- The Washington Times - Wednesday, May 8, 2002

President Bush and Defense Secretary Donald H. Rumsfeld yesterday delivered votes of confidence for Army Secretary Thomas White amid a probe into whether the Army conducted backdoor lobbying for a weapon the Pentagon planned to cancel.
Mr. Rumsfeld told reporters that Mr. White played no role in a subordinate's faxing of "talking points" to House members criticizing a pending decision by Mr. Rumsfeld to terminate the $11 billion Crusader howitzer program.
"He had no knowledge or awareness of the talking points," the defense secretary told a Pentagon press conference. He also said, "Yes I do. I certainly have confidence in Secretary White."
He answered "my goodness no" when asked if he planned to force Mr. White to resign, as USA Today reported yesterday. A defense source said Mr. Rumsfeld dispatched a copy of the article earlier in the day to Mr. White with an initialed note saying the story was untrue.
Pentagon officials said last week they intended to cancel the Crusader. A formal announcement was scheduled for today. Mr. White, who waged a battle inside the Pentagon to save the artillery system, would not be asked to make the announcement, the source said.
"I think the fight now shifts to the Hill," the official said. "White is not happy, but he's a good soldier."
The Washington Times reported yesterday that a civilian in the Army's legislative affairs office made the decision on May 1 to fax a draft "talking points" document to some lawmakers. The fax came the day after Deputy Secretary of Defense Paul Wolfowitz had informed Mr. White that the Pentagon planned to cancel the Crusader in favor of more advanced targeting technology. Sources told The Times last week that Mr. White played no role in drafting or sending the document.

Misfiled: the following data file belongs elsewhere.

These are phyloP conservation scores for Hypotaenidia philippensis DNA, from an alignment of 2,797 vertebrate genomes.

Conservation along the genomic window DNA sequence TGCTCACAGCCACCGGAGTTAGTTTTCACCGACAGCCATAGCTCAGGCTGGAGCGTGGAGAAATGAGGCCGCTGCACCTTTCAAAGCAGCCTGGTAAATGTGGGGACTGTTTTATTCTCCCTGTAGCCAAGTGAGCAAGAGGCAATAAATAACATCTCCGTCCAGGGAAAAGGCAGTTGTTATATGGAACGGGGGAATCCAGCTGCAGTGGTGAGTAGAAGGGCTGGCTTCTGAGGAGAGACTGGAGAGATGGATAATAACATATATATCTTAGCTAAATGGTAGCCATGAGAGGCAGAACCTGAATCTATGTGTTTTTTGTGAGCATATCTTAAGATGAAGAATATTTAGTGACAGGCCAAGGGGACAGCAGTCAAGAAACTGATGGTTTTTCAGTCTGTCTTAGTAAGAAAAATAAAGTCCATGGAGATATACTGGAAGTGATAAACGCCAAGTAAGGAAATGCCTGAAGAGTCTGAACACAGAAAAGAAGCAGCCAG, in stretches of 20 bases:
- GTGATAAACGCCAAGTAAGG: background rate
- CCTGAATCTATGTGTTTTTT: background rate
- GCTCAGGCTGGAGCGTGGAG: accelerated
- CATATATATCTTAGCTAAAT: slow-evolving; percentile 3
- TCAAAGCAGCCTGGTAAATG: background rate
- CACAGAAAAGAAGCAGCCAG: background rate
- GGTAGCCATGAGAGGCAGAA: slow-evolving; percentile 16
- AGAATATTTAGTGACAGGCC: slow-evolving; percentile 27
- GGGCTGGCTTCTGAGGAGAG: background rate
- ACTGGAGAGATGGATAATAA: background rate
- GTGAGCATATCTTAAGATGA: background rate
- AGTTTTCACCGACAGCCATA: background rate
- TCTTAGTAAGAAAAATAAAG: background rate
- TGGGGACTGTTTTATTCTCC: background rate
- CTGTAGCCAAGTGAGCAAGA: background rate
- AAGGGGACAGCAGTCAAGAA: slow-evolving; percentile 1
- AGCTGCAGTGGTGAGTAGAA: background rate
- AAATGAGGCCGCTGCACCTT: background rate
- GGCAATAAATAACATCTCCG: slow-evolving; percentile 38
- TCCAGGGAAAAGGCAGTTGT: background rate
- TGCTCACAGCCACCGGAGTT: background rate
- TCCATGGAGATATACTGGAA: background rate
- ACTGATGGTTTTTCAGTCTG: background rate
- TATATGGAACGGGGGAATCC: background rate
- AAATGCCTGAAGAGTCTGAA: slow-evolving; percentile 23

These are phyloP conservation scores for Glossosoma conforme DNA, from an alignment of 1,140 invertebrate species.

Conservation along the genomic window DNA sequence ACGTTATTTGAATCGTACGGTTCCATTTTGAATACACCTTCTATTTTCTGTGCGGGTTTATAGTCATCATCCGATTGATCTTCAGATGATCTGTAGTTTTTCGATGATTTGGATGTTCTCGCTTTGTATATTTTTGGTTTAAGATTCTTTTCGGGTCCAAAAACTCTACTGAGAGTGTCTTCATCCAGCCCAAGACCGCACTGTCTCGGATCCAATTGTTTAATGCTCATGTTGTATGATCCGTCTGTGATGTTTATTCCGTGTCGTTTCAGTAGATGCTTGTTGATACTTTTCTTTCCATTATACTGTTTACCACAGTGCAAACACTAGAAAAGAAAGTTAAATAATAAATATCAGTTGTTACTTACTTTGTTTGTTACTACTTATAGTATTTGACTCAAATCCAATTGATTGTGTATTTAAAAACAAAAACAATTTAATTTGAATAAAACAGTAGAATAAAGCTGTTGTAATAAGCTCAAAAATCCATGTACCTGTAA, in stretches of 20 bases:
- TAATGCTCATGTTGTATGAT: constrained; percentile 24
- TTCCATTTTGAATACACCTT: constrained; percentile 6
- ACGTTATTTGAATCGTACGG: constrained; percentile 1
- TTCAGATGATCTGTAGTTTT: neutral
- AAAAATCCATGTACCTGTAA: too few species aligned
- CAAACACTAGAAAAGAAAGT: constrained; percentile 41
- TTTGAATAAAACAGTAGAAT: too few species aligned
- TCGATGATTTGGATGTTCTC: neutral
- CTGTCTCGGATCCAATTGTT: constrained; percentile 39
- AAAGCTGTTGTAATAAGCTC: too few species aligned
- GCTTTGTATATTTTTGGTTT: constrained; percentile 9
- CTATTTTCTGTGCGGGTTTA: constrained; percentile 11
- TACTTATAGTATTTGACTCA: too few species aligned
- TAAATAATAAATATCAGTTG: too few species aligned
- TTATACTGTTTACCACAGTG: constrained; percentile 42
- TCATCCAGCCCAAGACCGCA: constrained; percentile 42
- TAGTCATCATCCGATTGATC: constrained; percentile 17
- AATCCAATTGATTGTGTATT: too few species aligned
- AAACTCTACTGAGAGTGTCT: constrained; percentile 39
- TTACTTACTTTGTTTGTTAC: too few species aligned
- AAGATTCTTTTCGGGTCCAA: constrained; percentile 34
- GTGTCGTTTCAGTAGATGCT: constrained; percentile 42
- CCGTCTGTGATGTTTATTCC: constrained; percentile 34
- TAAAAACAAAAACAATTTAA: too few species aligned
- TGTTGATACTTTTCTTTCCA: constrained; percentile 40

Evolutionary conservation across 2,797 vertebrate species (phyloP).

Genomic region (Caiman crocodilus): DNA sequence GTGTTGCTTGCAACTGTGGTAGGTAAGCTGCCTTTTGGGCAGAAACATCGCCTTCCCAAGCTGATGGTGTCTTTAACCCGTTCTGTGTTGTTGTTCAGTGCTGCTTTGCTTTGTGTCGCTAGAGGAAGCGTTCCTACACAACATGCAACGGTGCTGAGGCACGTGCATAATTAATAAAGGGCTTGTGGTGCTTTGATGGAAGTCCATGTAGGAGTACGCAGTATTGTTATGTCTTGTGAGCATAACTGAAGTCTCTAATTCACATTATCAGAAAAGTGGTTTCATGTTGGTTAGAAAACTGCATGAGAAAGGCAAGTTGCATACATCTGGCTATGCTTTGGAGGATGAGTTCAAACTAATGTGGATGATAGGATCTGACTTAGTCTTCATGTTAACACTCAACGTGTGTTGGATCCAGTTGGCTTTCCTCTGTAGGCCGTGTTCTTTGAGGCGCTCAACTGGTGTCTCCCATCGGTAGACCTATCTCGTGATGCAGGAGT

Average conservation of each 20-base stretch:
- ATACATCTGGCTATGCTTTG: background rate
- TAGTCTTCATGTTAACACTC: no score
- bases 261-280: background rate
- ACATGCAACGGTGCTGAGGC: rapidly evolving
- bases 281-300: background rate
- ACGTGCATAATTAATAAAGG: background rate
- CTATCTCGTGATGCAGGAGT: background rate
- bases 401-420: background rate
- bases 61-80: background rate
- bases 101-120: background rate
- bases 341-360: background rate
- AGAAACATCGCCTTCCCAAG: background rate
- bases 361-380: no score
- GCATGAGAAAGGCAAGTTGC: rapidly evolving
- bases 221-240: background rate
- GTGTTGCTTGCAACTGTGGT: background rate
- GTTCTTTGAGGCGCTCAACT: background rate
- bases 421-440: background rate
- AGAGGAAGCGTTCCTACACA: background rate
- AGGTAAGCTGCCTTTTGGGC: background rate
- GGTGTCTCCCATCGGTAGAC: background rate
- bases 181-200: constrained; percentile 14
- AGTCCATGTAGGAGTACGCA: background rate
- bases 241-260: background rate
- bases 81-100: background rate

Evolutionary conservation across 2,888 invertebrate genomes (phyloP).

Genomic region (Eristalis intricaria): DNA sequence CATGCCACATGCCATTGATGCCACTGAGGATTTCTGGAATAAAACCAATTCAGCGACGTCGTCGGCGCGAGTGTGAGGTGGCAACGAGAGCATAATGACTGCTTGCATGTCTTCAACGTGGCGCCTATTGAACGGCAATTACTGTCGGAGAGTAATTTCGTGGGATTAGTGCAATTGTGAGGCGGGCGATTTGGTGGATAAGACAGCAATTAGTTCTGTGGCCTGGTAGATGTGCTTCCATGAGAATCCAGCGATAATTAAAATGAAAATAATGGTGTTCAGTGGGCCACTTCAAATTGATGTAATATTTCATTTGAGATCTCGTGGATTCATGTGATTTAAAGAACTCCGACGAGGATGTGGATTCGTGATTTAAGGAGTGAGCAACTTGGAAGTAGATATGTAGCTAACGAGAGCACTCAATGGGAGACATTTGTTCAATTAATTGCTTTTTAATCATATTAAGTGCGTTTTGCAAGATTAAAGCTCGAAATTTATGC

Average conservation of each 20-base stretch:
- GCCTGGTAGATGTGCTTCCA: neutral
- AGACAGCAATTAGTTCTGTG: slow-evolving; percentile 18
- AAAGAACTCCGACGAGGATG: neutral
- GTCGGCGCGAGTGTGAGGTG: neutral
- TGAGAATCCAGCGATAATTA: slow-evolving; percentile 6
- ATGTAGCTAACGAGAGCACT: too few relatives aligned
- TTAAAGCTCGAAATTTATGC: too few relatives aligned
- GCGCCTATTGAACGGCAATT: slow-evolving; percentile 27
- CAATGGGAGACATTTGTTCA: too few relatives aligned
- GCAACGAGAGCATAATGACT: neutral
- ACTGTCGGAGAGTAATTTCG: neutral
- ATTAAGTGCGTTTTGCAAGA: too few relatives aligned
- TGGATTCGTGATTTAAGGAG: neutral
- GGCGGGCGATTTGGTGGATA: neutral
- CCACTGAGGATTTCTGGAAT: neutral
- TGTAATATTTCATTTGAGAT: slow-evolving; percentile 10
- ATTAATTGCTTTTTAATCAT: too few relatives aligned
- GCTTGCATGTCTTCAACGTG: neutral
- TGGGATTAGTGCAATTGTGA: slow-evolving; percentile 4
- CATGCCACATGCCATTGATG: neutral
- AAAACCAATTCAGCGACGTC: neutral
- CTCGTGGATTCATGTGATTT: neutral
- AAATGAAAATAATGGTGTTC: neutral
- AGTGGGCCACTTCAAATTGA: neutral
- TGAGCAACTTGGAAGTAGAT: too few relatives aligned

Mr. White ordered the Army inspector general's office to conduct an investigation.
Mr. White, a retired one-star general and decorated Vietnam combatant, also won an endorsement from the commander in chief.
"The president has confidence in Army Secretary White. He thinks he's doing a good job in his post," White House Press Secretary Ari Fleischer said yesterday.
The White House recruited Mr. White, a former aide to Secretary of State Colin L. Powell, to take over the Army and help transform it into a lighter, agile force able to respond to multiple threats.
But Mr. White has been buffeted by a series of controversies, some of which stem from his top executive position at failed energy giant Enron in Houston.
Congressional Democrats peppered him with questions over stock transactions and his contacts with former Enron colleagues as the company was foundering. Mr. White said his communications with ex-Enron employees were calls of compassion and did not involve any inside information on stock prices.
The Pentagon inspector general was investigating two official trips during which Mr. White handled personal affairs. Mr. White said he followed all Defense Department guidelines on the trips.
Mr. Rumsfeld blamed the Crusader lobbying on "someone with an overactive thyroid [who] seemed to get his hands and his mouth ahead of his brain. And that happens in life. And it certainly was not Secretary White."
The Pentagon is expected to divulge the IG report's conclusions this week. Once that issue is out of the way, Mr. Rumsfeld must fight a new battle: convincing Congress to terminate a jobs-producing weapons system.

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